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Silent crossings

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Traditionally, a significant proportion of switches and crossings (S&C) for UK tramway and urban railway systems (and for the mainline UK rail network) are manufactured from cast austenitic- manganese steel (AMS). This has been used owing to its good resistance to abrasion, high work hardening capacity on impact and excellent toughness following solution treatment and water quenching.

Following the passage of several million gross tonnes of traffic, AMS S&C can reach hardness levels of 500 to 550 HB. However, the time taken to reach optimum hardness depends on axle load and, for tram/light rail applications, is inevitably considerably longer than on heavy rail networks.

This variability, plus other drawbacks including the tendency for noise and vibration to be generated by the jointed connections used with AMS, has prompted VTS Track Technology to explore the use of alternative materials. VTS, through its parent companies Vossloh Cogifer and Tata Steel, is well placed to be able to bring to the UK market both proven technologies and methods and new innovative steel compositions.

Rolled blocks

Switches and crossings which are machined from rolled steel blocks have long been in use on tramway networks throughout continental Europe, and over the past several years VTS has pioneered their use into UK tramway systems with installations at Manchester, Nottingham and Croydon.

There are several different grades of steel which can be offered to the client dependant upon the frequency and tonnages of traffic. For example, at Piccadilly Gardens in the centre of Manchester both switches and crossings have been supplied in 400HB COGIDUR Material due to the high frequency of traffic. Elsewhere in Manchester, including at Media City, the crossings have been produced in a lower grade steel. There are also other long-life steels being developed by Tata Steel which will replace existing applications for crossings in both the light rail and heavy rail sectors.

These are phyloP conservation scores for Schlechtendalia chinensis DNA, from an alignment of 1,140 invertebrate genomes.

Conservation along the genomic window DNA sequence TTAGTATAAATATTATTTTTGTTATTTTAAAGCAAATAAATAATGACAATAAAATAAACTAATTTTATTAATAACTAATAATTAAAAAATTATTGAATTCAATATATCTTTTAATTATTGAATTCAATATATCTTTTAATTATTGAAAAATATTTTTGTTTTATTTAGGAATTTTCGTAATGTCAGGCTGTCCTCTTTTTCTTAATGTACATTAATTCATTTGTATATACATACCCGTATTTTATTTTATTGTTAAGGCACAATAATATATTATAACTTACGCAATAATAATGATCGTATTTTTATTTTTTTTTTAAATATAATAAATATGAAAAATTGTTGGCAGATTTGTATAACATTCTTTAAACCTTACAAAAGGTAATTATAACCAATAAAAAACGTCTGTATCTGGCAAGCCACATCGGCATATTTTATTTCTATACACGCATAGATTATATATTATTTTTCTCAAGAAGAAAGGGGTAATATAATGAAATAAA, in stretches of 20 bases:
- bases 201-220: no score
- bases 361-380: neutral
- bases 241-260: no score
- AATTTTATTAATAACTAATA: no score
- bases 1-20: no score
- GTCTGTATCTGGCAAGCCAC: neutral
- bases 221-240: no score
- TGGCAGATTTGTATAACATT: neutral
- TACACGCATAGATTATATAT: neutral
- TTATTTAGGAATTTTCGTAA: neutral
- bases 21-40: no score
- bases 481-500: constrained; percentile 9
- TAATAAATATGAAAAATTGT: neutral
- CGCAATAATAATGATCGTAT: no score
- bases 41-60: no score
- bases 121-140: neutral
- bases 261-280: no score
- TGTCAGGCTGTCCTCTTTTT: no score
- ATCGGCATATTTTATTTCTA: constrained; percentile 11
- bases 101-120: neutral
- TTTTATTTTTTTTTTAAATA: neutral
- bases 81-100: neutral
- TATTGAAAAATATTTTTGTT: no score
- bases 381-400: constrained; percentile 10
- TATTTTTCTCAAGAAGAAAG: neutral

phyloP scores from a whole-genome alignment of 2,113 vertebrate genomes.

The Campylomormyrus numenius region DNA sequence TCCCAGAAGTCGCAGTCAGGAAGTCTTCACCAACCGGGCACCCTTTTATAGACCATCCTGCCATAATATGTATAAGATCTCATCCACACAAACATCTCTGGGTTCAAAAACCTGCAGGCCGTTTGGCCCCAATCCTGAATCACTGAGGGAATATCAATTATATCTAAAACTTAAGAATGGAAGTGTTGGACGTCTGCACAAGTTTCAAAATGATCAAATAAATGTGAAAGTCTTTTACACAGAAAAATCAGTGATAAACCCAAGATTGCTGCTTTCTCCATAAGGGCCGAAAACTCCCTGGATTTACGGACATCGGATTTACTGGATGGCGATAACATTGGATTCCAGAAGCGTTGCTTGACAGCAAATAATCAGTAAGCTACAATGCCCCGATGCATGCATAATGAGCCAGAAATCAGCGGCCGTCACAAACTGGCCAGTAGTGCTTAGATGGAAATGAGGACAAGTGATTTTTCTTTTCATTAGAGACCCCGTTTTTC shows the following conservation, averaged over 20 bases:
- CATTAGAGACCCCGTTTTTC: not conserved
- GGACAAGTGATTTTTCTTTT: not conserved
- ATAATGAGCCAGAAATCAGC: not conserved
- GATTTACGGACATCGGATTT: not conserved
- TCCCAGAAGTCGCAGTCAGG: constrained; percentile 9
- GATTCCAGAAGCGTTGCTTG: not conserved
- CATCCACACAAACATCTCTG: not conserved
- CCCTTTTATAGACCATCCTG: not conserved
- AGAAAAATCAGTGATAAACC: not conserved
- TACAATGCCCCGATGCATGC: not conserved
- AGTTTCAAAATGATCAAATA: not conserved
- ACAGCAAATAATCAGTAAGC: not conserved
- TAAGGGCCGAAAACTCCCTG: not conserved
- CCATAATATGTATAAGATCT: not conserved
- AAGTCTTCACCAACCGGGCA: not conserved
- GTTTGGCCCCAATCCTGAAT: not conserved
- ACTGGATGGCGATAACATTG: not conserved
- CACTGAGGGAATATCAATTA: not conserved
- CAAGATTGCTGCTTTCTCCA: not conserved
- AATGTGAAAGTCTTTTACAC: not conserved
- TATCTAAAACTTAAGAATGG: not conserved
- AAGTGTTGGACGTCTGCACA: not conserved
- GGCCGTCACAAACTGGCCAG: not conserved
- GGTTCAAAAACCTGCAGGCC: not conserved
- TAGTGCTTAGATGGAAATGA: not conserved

Whichever steel is chosen, the switch and crossing will be supplied as a single unit. This will eliminate the need for fishplated joints which, in addition to causing noise and vibration, can lead to longer term issues of maintenance which can be particularly problematic for track embedded in the street.

Giving crossovers a lift

Recognition that noise and vibration and areas for concern in the urban environment have led VTS to introduce the lift over crossover which has, to date, been installed at Nottingham and Manchester and is designed to remove rail discontinuities.

In the case of the Nottingham installation, trams passing over the turnouts on the Royal Centre crossover (between the northbound and southbound tracks outside the Theatre Royal in the centre of Nottingham) were causing unacceptable levels of noise and vibration inside the theatre. To reduce the peak level noise produced by the trams passing over the crossing, all rail discontinuities (associated with traditional fishplated cast manganese crossings and wheel transfer across the throat area of the crossing) needed to be removed.

A lift-over crossing allows trams passing in the through directions to travel at speeds of up to 30 km/h on the plain rail with no rail gaps. Trams using the crossover to traverse tracks must pass over the through rail on their flanges at a reduced speed not exceeding 5 km/h.

Using a lift-over crossing made the vibration go away, and now nothing can be heard inside the Theatre Royal. It worked as traffic predominately uses the through route – only using the crossover road during emergencies or engineering works when the reduced- speed lift over crossing is more than adequate.

The crossing block for the Royal Centre crossover was manufactured from COGIDUR 1300 N/mm2 grade weldable steel. The abutting closure rails were then welded to the crossing block in the workshop to eliminate joints.

The switches are of grooved type and are also manufactured from COGIDUR monoblocks. They have been supplied with maintenance- friendly, removable switch blades (also in COGIDUR steel) that can be changed easily. The switches were alumino- thermic welded to the closure rails in the factory and the layout was supplied in two large sections (held to gauge by tie bars) to minimise on-site welding during the installation process. The only site welds that were required were between the two turnouts and at connections with the existing rails. Both switches were also provided with Hanning and Kahl HWU 40D manually-operated switch mechanisms. These were fitted and fully integration-tested before delivery to site.

The versatility of using rolled steel blocks rather than AMS also allows for other solutions to be implemented that reduce the ‘squealing’ noise associated with traffic on tight curves which complements other extensive noise reduction systems available from both Vossloh Fastening Systems and Tata Steel.


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